Greece – Crete to Rhodes.

A perfect downwind sail from Anafi island, took us to Gouves Marina, about 8 miles east of Iraklion in Crete.

Lesvos to Crete and on to Rhodes.

Back in 1980, I spent three months in Greece, including a month in Crete. The objective was to have a holiday and walk a bit, to get my legs in shape again. I had stacked my Suzuki 750 motorbike on the way to work, fractured my right femur and tore all the left knee ligaments. I read about the 18 km long Samaria Gorge in western Crete, starting near Chania at an altitude of 1,230m and winding down to Agio Roumeli on the south coast. This hike inspired me to carry on hiking along the Cretan south coast, walking east for about half the length of the south coast of Crete, sleeping on the beach and wherever I could unroll my sleeping bag.

Penny, Frank & Annie at a windmill.

So here we were again, planning to cruise the north coast of Crete with Annie’s sister Penny and husband Frank. They arrived at Gouves the next day from a cycling tour in Croatia and after getting provisions and topping up the water and diesel tanks, we set off east, to go with the building Meltemi. We found shelter in Khersonisos bay with reasonably flat water and only the occasional strong gust to bother our fish barbequing on board. The following day we continued east through a very confused sea and 25 knot winds, until we turned the corner at Cape Fatsi to get into the big bay of Kolpos Merambellou and in the lee of the land.

Spinalonga island.

A mile or two to the south, at the entrance to the Spinalonga lagoon, is Spinalonga island with its Venetian fort. There is a small deserted settlement which was a leper colony in the previous century. After 33 nm we anchored at Schisma in the Spinalonga lagoon.

Schisma harbour.

Nice place for a coffee.

View from our table.

Schisma town centre.

This is an attractive town offering walks along the shore as well as numerous tavernas, to have coffees or dinner. The wind increased to a full blown Meltemi gusting up to 30 knots in the two days we spent there. We figured there had to be less wind further south and motored to Ormos Porou where there was some wind shelter, close inshore in front of a holiday resort.

Generic resort – could be anywhere.

By the evening it was gusting 25 knots again, so the next day we motored another 6 miles south to Agio Nikolaos, where we booked into the marina. It wasn’t more sheltered here, but at least we were securely tied to a pontoon in the marina. It gave us the opportunity to do our laundry in the marina laundromat. I bought a Greek gas bottle with a regulator as backup, if we couldn’t refill the Aussie gas bottles by the time they were empty. We also had a pleasant evening in the old town with a superb meal at a taverna.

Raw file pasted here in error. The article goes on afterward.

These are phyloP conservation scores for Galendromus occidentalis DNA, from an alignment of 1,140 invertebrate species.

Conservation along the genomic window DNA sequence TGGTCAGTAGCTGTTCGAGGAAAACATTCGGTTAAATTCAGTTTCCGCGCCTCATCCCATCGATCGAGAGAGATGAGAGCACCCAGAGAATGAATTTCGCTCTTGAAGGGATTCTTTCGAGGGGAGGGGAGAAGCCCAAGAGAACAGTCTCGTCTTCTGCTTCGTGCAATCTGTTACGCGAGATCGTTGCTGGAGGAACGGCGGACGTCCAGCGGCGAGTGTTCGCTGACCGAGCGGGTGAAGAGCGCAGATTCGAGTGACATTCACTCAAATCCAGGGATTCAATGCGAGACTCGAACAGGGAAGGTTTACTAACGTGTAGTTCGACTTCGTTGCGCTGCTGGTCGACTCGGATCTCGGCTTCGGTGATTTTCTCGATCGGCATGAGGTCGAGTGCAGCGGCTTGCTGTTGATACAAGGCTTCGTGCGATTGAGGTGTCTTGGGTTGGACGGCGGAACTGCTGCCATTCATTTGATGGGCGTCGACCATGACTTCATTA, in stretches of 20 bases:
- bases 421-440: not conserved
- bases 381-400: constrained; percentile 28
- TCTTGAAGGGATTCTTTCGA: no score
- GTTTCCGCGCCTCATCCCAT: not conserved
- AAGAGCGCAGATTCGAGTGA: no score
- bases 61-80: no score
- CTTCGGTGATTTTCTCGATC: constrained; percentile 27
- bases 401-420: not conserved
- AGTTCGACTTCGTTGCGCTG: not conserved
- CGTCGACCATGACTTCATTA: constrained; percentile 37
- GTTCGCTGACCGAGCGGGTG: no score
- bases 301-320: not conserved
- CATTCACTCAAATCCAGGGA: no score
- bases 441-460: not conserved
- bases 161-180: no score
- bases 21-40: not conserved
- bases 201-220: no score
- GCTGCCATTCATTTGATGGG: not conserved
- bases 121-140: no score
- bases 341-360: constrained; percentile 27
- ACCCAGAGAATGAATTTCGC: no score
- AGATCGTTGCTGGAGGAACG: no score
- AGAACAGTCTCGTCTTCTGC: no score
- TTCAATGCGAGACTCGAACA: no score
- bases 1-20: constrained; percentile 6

Agio Nikolaos marina.

Agio Nikolaos town – beautifully landscaped street.

The lagoon in Agio Nikolaos.

Dinner time – Dirk, Annie, Penny & Frank.

Penny & Annie in front of a church mosaic.

Photo for an old friend, who loves the word “Octopothi”

On Saturday, after five days on board, Penny and Frank caught the bus back to meet their children at a pre-arranged holiday apartment near Gouves. We spent another night in the marina waiting for the wind to abate and explored the old town. At this stage, we noticed that due to the 30 knot winds, the seagulls and pigeons were walking along the road, because they couldn’t fly. The wind didn’t let up, so we ended staying a third day in the marina until the Monday when we bought more Vodafone data and posted stuff to Karen.

Screenshot of “Windy” on Saturday.

Vasilis, on the boat next to us, gave us some tips on the best route, sailing to Rhodes. By 11 am on Monday, we left the marina and motored back to Ormos Porou where we found a reasonable anchorage with varying levels of wind gusts, interrupted by the continuous drone of speedboats pulling inflatable couches of varying designs, filled with shrieking kids, testing the limits of the flexibility of their spines. The physios and chiropractors in this area must have a field day. We were to wait another two nights before the weather forecasts indicated a temporary drop in wind speed to about 15 knots, by the Wednesday and Thursday.

Ormos  Porou, in the split second that there were no speedboats in the frame.

On Wednesday the 15th August, we set off at 7am to do the 23 miles to Cape Sidheros, the eastern tip of Crete. Well, hello! Within 10 minutes, we had to fully reef the main, furl the jib to about 15% of its area. In a big sea and on a broad reach we were bowling along in 25 – 27 knots of wind, hitting 10 – 11 knots going down the waves. We reached Dragonara island, just north of the cape in record time and anchored in a sheltered bay to recover. So much for weather forecasts – Valium or Zoloft please. Hang on, I have Retsina wine for a relaxed arvo.

Waiting for Wednesday at this quiet spot in Kher bay, two miles to the north of Ormos Porou.

At 6am the following day we set off, sail reefs still tucked in, to do the 36 miles across, reputedly, the worst seas, to Kasos island. “Anchor in Fry on the north side, because the south side, which although in the lee, is even worse” Vasilis said. OK, we were going to go around the south side, but let’s listen to local knowledge. The weather the next day was much like the day before and we got to Kasos having averaged 8 knots in a very big sea. Then, a big surprise – we haven’t seen any Aussie boats in Greece up to now, but tied up in the harbour were two boats from Fremantle, Perth. We were quickly welcomed and everyone met on Esprit for sundowners.

Three Aussie boats in Kasos harbour.

Aussie, Aussie, Aussie …

Oi, Oi, Oi!

The small Kasos fishing harbour.

Close up of the church.